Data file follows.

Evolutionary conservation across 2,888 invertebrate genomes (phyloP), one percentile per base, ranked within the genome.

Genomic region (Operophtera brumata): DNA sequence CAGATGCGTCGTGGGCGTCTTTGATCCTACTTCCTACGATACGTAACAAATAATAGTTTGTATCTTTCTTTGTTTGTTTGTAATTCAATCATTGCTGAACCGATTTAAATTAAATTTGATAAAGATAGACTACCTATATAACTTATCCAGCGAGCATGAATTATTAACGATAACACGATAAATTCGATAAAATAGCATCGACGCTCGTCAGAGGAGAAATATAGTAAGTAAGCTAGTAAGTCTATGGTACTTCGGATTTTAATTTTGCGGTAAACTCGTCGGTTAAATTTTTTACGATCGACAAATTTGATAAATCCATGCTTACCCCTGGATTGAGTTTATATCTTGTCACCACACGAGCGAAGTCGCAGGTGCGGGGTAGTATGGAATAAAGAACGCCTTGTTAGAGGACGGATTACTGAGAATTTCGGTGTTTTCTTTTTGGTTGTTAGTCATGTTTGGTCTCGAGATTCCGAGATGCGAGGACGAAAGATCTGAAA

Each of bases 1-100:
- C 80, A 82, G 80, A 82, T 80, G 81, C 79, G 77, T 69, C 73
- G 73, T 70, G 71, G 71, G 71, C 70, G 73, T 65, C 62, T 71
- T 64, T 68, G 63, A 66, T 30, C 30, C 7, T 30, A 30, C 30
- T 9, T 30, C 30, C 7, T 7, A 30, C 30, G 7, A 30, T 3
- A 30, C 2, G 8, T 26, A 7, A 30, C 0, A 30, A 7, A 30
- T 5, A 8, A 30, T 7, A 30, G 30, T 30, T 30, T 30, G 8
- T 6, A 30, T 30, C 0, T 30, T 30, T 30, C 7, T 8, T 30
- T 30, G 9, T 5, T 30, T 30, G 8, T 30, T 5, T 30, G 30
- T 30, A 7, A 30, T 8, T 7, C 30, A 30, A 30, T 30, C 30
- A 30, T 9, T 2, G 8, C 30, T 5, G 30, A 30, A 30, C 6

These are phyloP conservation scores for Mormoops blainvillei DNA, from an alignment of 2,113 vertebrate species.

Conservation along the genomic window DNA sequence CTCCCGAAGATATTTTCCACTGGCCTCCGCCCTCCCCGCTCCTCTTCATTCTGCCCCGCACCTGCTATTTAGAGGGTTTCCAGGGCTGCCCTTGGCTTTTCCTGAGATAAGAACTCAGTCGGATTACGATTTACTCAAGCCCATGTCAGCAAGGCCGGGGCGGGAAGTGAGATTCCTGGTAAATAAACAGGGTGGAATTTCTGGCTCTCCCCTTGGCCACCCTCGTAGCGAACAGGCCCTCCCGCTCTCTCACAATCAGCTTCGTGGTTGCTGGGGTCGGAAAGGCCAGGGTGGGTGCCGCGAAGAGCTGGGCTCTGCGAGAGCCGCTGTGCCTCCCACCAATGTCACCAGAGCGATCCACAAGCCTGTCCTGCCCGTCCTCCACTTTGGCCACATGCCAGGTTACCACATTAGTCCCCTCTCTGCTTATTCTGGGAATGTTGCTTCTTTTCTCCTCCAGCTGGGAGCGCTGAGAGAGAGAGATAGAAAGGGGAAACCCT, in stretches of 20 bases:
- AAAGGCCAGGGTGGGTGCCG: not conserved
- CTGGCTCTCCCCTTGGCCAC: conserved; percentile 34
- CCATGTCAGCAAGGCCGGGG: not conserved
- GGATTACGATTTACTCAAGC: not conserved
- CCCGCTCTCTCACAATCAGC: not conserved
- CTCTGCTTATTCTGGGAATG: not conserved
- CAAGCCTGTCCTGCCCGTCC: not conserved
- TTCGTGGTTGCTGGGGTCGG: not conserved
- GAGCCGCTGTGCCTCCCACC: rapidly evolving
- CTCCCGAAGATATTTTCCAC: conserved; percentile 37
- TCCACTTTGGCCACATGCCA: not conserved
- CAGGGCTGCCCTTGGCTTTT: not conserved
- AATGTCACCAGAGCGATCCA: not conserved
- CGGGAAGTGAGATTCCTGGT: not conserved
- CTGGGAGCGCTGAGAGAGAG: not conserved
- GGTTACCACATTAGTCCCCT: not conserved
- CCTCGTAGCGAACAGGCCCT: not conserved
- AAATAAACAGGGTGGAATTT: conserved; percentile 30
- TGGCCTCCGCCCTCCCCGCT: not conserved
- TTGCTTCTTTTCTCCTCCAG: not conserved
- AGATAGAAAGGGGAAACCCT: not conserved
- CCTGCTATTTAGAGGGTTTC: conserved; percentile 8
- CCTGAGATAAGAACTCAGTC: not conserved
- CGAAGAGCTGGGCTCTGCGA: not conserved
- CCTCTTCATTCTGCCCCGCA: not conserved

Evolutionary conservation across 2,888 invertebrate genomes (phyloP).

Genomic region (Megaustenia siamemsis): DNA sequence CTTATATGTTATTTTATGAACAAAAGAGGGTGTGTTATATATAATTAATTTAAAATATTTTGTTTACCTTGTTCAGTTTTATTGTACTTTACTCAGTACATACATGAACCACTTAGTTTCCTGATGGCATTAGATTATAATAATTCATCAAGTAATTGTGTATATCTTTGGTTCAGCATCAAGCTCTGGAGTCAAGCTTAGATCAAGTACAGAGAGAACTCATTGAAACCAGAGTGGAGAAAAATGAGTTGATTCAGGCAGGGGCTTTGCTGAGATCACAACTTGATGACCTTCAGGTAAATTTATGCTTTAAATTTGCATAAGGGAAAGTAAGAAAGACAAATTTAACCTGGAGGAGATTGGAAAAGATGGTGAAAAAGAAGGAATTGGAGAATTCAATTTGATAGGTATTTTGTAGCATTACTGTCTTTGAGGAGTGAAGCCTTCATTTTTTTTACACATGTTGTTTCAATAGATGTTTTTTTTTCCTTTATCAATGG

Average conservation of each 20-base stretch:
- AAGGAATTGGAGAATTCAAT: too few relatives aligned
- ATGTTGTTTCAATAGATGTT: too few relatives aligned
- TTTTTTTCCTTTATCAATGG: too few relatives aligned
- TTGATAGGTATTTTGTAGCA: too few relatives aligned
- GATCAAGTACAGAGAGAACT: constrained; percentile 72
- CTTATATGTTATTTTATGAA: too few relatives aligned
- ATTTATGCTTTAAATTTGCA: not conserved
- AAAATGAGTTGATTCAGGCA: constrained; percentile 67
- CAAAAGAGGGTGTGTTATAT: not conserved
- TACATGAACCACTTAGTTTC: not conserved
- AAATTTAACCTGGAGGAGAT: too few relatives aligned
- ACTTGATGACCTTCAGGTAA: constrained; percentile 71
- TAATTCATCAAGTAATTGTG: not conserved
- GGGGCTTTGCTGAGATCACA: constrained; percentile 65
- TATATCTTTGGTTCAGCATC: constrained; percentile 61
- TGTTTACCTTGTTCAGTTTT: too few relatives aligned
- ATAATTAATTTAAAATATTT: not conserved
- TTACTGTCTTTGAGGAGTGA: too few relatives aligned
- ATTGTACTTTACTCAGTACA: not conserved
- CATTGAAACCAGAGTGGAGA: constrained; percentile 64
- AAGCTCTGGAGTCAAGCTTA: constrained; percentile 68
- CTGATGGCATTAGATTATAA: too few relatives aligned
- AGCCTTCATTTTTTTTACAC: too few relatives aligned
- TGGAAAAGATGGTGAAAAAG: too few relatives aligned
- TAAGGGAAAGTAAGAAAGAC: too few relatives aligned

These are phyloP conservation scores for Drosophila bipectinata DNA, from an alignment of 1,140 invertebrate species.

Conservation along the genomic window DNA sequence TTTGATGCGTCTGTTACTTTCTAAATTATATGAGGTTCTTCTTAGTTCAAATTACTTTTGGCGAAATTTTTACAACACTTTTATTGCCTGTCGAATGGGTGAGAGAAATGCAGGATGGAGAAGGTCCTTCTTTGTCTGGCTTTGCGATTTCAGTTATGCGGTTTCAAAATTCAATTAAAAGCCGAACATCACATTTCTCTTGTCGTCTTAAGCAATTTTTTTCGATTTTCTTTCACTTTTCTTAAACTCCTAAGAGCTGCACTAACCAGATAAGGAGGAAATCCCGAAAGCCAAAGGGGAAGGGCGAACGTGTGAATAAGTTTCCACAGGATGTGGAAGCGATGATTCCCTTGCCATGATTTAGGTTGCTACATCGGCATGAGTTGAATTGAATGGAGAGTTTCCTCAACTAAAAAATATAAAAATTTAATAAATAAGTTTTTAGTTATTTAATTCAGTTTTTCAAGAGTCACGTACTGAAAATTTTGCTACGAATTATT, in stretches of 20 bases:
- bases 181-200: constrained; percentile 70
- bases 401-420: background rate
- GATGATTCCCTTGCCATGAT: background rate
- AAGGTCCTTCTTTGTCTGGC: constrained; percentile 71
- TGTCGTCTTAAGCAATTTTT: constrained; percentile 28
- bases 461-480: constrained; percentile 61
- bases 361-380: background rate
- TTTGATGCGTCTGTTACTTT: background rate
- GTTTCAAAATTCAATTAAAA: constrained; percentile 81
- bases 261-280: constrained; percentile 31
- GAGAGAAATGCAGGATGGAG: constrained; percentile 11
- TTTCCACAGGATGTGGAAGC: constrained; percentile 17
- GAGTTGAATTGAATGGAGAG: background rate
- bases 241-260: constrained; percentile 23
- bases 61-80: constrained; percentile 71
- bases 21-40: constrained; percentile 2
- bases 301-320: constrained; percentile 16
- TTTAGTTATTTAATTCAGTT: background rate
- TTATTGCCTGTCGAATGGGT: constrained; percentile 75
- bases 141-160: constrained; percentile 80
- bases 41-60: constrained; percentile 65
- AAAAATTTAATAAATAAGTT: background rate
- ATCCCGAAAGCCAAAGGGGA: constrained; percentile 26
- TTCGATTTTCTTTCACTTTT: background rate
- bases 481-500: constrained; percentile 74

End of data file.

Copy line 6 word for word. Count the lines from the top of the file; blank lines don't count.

- T 64, T 68, G 63, A 66, T 30, C 30, C 7, T 30, A 30, C 30